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Ikea warns stock shortages likely to last another year

Ikea has become the latest retailer to warn on supply chain problems, saying on Thursday that stock shortages were likely to last another year.

“We actually foresee that the availability and raw materials challenge will continue for the better part, if not the whole, of [the financial year to the end of August]. This is here for a longer period than we thought of at the beginning of the crisis,” Jon Abrahamsson Ring, chief executive of Inter Ikea, owner of the Ikea brand, told the Financial Times.

Reporting its annual results, the world’s largest furniture retailer also said the pandemic had helped its business and sped up its transformation.

Sales in the year to the end of August increased 6 per cent on the previous year to a record €41.9bn, boosted by an almost doubling in online sales.

Jesper Brodin, chief executive of the biggest Ikea franchisee Ingka, said in a separate interview that Ikea had accelerated its shift away from selling from big out-of-town stores to more city-centre shops and ecommerce sales, which have risen from 7 per cent of the total in 2019 and 18 per cent last year to more than 30 per cent now.

“This situation has given us a boost like never before to speed up our transformation,” he said.

Jesper Brodin, chief executive of Ingka: ‘This situation has given us a boost like never before to speed up our transformation’ © Wolfgang Rattay/Reuters

Ikea has used trains to transport goods from Asia to Europe and bought and hired its own containers as it still faces supply chain problems, along with nearly all retailers, because shipping prices have soared and ports have become congested worldwide.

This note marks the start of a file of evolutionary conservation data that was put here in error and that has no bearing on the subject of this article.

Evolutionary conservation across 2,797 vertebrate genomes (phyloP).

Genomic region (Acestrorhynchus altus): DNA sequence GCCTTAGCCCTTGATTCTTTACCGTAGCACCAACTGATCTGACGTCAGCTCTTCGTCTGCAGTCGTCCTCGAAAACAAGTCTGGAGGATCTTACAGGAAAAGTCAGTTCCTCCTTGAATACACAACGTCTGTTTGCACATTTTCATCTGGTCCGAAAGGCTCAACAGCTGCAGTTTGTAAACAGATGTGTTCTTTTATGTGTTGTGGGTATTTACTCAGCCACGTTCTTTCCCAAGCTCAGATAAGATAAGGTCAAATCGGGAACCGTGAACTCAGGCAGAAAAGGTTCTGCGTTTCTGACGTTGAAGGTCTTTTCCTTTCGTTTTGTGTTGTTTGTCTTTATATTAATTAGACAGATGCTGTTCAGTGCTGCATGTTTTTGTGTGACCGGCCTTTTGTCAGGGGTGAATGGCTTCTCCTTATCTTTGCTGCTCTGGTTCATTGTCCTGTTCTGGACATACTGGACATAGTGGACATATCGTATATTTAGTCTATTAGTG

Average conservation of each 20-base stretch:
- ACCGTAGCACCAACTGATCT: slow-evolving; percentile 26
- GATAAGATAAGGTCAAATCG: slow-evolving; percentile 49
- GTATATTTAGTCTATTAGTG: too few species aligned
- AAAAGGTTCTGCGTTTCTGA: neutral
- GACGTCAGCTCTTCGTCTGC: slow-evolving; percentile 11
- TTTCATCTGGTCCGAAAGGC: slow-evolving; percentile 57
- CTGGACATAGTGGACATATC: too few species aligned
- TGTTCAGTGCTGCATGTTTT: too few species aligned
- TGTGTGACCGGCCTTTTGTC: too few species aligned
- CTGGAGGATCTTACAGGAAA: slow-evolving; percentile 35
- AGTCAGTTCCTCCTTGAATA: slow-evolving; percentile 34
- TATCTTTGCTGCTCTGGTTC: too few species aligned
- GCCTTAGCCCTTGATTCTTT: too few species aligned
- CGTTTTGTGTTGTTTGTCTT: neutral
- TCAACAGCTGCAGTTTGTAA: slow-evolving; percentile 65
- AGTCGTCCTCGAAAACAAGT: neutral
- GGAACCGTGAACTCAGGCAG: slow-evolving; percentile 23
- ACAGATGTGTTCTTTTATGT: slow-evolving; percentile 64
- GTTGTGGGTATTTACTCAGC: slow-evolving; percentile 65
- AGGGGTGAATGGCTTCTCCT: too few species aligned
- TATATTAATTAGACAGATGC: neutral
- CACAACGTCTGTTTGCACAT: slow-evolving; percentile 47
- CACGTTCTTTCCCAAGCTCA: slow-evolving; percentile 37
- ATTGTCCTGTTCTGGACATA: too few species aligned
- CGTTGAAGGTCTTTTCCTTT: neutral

Ring said Ikea was unlikely to make big changes to its global supply chain as a result of the crisis, which occurred as retailers have tried both to restock and to deal with a huge wave of demand after the initial Covid lockdowns in Europe and the US last year.

“I don’t see a substantial change or shift in how we do our supply chain or sourcing. We will continue to work very closely with a focused number of suppliers,” he said.

Ikea, which reports full financial results later in the year, was in the middle of the biggest transformation in its 78-year history — aiming to end its reliance on customers collecting and building their own furniture — when the pandemic hit. It has recently bought companies that build furniture for customers as well as augmented reality start-ups to help customers with home planning.

Brodin said Ingka, which accounts for about 90 per cent of Ikea sales, had invested €2.2bn in recent years in new store formats including stores focusing only on kitchens or bedrooms, as well as smaller general shops in city centres, such as one to be opened soon in Stockholm.

“We are still working hard on cracking the code around the product range and logistics. But the traffic has been phenomenal and has boosted our market share in cities,” he added.

Ikea has placed a heavy emphasis on sustainability at the same time as trying to cut prices as it enters countries such as India, leading to concern from some critics about disposable consumption.

Brodin called it “this classic myth about low prices” and argued that Ikea was showing “the new economy is built on being resource smart and thus being climate smart”. It has invested in initiatives such as taking back used mattresses in the Netherlands and converting them into new products, as well as spending on renewable energy and promoting products such as plant-based meatballs and LED lamps.

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